"After I moved to Colorado, in winter of 1973-74, you and Becky sent me some really nice wooden cross country skis.   I loved the smell of the pine tar when I applied it to those skis with a blowtorch.  The next year, during the late fall of 1974—in November or December, while Scott was living with me—we drove up to the wilderness area around Brainerd Lake, up near the Continental Divide.  We entered the area along paved roads which by then were covered with nearly a foot of snow.  No other people were around and it was beautiful up there … cold  … silent … a light snowfall coming down … the evergreen forests blanketed with snow … the jagged snowcapped peaks all around partially fog enshrouded.  We tied a long rope to the back bumper of my little car and took turns skiing behind the car as the other one drove, zooming along on those cross-country skis.  And whomever was skiing would often shout to the one who was driving, 'slow down!' … because 25 or 30 mph can seem very fast on skis.  We laughed a lot and had a great time.  It was a happy time we shared and both long remembered—two Texas boys who hadn't seen snow while growing up, now moved to and living in Colorado--and skiing behind a car!"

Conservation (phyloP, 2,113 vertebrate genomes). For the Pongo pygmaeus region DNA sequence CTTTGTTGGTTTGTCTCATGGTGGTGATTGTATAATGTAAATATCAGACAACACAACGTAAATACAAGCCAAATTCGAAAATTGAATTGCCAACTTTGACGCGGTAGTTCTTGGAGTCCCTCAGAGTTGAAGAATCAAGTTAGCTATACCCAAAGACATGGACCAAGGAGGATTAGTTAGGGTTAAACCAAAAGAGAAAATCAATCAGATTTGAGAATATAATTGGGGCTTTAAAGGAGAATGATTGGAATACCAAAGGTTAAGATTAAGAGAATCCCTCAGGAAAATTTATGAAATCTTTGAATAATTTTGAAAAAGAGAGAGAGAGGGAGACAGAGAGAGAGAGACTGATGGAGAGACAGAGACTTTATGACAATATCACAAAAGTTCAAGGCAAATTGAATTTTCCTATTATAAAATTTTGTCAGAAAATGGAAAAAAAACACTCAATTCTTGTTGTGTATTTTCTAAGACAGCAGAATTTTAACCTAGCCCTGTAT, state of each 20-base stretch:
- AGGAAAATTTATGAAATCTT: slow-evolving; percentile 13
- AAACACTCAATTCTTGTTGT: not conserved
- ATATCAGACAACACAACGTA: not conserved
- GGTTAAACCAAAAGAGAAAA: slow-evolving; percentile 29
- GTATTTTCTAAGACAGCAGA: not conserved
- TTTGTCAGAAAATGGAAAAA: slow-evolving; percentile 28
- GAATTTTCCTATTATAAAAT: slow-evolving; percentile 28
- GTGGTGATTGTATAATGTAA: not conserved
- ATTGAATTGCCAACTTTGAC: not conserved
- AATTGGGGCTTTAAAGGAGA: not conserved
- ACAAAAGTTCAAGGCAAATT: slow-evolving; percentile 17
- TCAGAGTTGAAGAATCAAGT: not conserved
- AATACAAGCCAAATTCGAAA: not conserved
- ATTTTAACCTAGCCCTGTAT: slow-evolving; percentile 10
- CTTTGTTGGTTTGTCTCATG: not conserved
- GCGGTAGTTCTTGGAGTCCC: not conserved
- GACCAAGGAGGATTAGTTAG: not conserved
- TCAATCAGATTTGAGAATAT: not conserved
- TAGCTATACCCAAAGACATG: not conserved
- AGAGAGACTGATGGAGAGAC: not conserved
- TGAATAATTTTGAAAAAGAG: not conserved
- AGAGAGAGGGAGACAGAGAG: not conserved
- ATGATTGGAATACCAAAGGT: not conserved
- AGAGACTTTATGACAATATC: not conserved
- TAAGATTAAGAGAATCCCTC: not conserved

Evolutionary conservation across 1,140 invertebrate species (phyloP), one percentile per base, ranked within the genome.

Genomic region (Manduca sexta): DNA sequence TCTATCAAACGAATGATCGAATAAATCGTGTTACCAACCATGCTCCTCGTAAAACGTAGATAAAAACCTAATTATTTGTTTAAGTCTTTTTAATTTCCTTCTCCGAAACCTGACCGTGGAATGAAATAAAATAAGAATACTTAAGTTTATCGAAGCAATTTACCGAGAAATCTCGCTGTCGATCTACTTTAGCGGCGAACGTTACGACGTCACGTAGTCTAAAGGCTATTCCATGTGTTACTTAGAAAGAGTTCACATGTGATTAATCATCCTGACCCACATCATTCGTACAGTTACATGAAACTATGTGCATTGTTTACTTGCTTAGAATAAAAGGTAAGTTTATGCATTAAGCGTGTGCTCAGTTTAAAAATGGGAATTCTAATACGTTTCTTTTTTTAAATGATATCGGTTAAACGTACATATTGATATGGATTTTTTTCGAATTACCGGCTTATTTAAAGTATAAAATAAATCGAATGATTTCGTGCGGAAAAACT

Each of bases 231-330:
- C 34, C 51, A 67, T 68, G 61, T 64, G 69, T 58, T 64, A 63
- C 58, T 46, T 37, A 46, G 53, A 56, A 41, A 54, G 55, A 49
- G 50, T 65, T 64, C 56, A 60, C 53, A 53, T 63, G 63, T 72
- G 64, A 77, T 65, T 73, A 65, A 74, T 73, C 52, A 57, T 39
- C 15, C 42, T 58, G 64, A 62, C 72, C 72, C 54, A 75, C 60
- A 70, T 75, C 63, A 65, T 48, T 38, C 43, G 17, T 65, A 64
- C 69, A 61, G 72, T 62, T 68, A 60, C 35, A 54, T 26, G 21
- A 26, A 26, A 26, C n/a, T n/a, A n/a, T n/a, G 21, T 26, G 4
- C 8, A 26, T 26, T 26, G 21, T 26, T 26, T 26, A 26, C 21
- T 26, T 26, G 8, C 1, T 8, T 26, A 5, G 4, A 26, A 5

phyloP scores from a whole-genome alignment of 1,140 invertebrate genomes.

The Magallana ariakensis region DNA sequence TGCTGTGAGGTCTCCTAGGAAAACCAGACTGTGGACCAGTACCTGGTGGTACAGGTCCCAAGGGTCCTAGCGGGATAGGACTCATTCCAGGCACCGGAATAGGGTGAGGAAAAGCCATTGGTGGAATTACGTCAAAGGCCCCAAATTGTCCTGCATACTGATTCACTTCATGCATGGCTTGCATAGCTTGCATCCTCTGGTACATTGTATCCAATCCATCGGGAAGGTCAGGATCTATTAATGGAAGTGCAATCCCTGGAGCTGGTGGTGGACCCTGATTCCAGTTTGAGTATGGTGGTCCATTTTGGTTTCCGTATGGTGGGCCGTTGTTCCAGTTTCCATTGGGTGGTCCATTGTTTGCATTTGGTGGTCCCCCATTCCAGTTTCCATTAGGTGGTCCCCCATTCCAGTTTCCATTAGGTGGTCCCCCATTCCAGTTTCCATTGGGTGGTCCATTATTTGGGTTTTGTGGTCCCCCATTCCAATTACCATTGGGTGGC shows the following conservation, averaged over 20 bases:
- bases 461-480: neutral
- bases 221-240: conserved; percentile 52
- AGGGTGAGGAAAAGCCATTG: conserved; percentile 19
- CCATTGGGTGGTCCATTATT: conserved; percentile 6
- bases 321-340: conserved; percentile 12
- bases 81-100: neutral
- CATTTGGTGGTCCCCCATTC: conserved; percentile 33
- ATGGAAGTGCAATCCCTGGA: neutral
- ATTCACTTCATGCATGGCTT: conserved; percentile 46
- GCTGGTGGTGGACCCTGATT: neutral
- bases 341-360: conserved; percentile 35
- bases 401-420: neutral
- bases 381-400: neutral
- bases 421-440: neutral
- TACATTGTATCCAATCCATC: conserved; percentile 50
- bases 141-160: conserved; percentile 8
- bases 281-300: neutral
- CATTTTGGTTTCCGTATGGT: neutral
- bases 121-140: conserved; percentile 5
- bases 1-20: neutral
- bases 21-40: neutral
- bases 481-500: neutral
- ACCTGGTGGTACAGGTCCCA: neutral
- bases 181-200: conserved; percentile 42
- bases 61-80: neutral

Scott and Donna remained together in Colorado for about 2 years before splitting up.  Eventually, Scott moved to a red caboose out of the city and later to a rustic cabin on property owned by Jim Hester and which was called "The Oasis”, located in the mountainous foothills near Boulder.  Russ states, "On a steep slope in forested mountains NW of Boulder, it had no running water and an outhouse out back.  Scott often came to my house in those days to fill up water jugs and take a shower... "  His girlfriend by then was named Mary, an attractive woman who liked weaving, and they later moved together to the Eagle/Gypsum area to a cabin he rented which he called "The Penny Place" (a property where he eventually built a home).